• Research the role of early Greek drama in Greek life. What lessons might 5th-century Greek men learn from this play?
  • Research 5th-century B.C. Greek society. What is the role of women in this society? Is Eteocles’ reaction to the Chorus typical of the way men address the concerns of women?
  • Eteocles ignores the Chorus’s warning, citing fate as the controlling factor in his destiny. What is the role of fate in the Classical Greek belief system?

and that the familial curse controls his destiny, but Eteocles finds his strength in honor, the only thing he can control. Eteocles’s reply to the Chorus’ pleadings against fighting Polyneices, is a statement that, “when misfortune and dishonor join as one, no worth fame results.” There is no dishonor, he says, when evil intervenes, but there is dishonor in not succeeding. Eteocles is willing to die for his honor, as were many other Greek heroes.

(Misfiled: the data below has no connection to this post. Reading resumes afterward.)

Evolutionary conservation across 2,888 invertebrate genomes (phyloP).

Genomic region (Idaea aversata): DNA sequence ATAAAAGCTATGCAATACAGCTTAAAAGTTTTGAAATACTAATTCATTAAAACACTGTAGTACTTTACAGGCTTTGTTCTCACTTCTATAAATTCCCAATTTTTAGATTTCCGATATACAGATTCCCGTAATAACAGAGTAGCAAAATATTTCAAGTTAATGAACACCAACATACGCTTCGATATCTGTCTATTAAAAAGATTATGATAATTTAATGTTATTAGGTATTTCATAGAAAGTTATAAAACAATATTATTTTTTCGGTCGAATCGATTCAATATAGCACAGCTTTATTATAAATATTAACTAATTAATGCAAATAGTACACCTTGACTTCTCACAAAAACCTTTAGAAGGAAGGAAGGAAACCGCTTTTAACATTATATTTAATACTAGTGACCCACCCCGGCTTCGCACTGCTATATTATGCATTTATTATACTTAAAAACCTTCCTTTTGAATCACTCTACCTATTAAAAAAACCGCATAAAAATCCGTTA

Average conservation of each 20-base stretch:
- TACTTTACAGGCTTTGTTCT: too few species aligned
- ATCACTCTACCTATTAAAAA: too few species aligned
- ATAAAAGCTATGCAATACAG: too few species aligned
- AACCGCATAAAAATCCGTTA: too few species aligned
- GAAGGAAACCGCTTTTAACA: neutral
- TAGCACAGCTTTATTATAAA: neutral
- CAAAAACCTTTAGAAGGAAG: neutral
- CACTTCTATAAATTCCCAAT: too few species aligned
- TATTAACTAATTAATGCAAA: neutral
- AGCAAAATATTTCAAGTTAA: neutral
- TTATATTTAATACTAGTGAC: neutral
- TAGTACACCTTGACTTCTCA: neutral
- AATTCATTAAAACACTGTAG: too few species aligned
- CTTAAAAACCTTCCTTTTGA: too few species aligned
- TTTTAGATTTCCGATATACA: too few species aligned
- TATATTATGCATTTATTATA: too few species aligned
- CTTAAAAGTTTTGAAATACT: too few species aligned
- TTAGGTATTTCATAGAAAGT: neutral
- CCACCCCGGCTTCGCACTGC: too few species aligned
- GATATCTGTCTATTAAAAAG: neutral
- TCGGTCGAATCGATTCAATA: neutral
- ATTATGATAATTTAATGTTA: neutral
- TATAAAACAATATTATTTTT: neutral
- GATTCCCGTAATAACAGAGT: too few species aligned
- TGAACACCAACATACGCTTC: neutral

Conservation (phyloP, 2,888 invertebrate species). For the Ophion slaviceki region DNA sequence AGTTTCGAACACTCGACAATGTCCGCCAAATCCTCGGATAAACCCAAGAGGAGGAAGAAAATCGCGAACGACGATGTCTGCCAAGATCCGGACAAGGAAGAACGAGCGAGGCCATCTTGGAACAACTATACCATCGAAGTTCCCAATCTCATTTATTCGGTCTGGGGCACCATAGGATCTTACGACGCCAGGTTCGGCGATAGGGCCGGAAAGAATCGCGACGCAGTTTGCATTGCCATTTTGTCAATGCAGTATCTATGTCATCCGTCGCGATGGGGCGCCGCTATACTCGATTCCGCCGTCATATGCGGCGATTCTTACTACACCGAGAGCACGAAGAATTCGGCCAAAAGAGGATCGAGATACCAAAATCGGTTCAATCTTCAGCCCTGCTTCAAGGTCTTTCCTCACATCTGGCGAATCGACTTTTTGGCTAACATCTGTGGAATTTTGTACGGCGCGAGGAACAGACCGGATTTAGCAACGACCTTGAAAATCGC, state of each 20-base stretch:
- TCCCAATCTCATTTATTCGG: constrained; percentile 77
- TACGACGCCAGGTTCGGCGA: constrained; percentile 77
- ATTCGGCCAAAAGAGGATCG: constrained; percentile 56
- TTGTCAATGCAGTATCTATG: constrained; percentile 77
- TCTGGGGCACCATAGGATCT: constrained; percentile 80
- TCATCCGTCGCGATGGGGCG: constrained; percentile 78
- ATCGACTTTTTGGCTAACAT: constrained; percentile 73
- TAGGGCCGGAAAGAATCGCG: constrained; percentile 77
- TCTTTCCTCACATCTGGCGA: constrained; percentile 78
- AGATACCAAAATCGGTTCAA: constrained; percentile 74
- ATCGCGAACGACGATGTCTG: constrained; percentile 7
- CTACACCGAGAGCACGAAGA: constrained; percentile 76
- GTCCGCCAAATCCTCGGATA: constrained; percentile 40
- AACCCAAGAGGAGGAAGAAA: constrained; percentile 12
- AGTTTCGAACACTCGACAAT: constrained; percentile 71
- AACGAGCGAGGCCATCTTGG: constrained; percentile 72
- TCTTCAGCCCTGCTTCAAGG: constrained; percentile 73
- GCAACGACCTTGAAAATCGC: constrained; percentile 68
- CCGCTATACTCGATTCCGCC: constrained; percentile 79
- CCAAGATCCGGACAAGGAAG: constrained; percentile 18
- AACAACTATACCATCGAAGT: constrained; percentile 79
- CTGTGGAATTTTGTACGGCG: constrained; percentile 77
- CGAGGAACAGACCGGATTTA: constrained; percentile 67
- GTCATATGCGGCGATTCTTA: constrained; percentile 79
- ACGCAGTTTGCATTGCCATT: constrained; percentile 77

Audience is the people for whom a drama is performed. Authors usually write with an audience in mind. Aeschylus writes for an audience interested in drama as entertainment, but this is also an audience that would expect the playwright to include important lessons about life. Aeschylus also views this moral lesson as an important role for the dramatist and so he emphasizes important lessons in his plays. In there are lessons about the role of honor and of destiny, as well as lessons about hatred and facing death.


A character is a person in a dramatic work. The actions of each character are what constitute the story. Character can also include the idea of a particular individual’s morality. Characters can range from simple stereotypical figures to more complex multifaceted ones. Characters may also be defined by personality traits, such as the rogue or the damsel in distress. “Characterization” is the process of creating a lifelike person from an author’s imagination. To accomplish this the author provides the character with personality traits that help define who he will be and how he will behave in a given situation. In the characters have names that depict their characters. For instance, Polyneices means “full of strife,” a name that reveals his role in the play.